Walking to the Mountain

This is the story of a long (500 miles plus)walk I made across western Tibet to Mount Kailash in 1988. I walked alone and carrying all my food supplies for a month until I reached the mountain, as the region is populated only by a few nomads and there are no towns or even villages for stocking up. For mysterious political reasons it was illegal to walk the way I went, and in fact almost impossible, as it was the rainy season and all the rivers had swollen to such an extent that it was nearly impossible to ford them. Now bridges have been built across them, but then, the only way across to walk.

Anyhow, despite being dragged down onto a river-bed at one point, I did manage to stagger to safety, and was lucky enough to reach the mountain. I was arrested upon arrival and made to pay a fine, but I was treated very well, and given a permit to stay in the region for a month. I spent that time exploring the whole area before spending another month returning to Lhasa - by hitch-hiking around by the northern road, which was about as slow as walking, as the Brahmaputra was too swollen to cross and so there was no traffic.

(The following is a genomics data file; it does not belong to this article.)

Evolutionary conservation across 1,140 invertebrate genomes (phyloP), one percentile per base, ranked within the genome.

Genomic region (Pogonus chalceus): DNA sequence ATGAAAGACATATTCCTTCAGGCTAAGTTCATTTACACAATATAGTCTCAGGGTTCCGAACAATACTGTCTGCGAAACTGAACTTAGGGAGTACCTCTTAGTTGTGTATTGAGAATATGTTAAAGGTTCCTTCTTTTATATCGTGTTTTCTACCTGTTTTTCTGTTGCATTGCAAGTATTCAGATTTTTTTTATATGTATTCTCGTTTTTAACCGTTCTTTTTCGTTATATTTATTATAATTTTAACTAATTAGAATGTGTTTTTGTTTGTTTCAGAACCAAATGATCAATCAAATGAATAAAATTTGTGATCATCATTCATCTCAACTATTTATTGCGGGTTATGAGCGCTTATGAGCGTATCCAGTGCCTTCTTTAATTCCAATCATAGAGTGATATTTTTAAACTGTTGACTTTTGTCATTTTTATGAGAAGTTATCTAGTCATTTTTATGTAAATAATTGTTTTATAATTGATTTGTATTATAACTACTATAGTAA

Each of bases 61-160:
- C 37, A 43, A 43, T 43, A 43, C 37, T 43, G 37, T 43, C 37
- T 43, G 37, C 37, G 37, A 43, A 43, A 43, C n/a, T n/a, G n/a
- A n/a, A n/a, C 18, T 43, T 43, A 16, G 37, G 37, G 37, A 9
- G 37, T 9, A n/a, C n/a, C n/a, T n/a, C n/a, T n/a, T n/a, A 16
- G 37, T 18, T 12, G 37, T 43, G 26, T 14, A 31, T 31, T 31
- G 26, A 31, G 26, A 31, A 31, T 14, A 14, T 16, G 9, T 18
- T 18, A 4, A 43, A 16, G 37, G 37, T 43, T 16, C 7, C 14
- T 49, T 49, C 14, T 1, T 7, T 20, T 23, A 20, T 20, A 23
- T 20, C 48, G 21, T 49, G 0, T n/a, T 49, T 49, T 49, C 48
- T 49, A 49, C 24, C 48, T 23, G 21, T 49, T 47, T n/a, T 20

Mount Kailash is regarded as sacred throughout Asia, to Hindus, Buddhists, Jains and the pre-Buddhist religion of Tibet, Bon. One does not climb up the mountain, as this is considered sacrilegious, but walks around it. One circumambulation is called a kora. The way is quite demanding, and takes about four days to do comfortably (though Tibetans may do it in one day). It is an awe-inspiring place and it is easy to see how so many religions have hung their legends upon the snow-capped peak which rises so dramatically from its sheath of surrounding mountains.

As well as the story of my walk there, the two koras around the mountain and the long hitch-hike back, I detail the previous westerners who have made this journey, the legends of the country, the everyday customs of the nomads and how Tibet has been affected by the Chinese take-over. Walking to the Mountain is the story of a pilgrimage, not only to a place, but to a space out of time.

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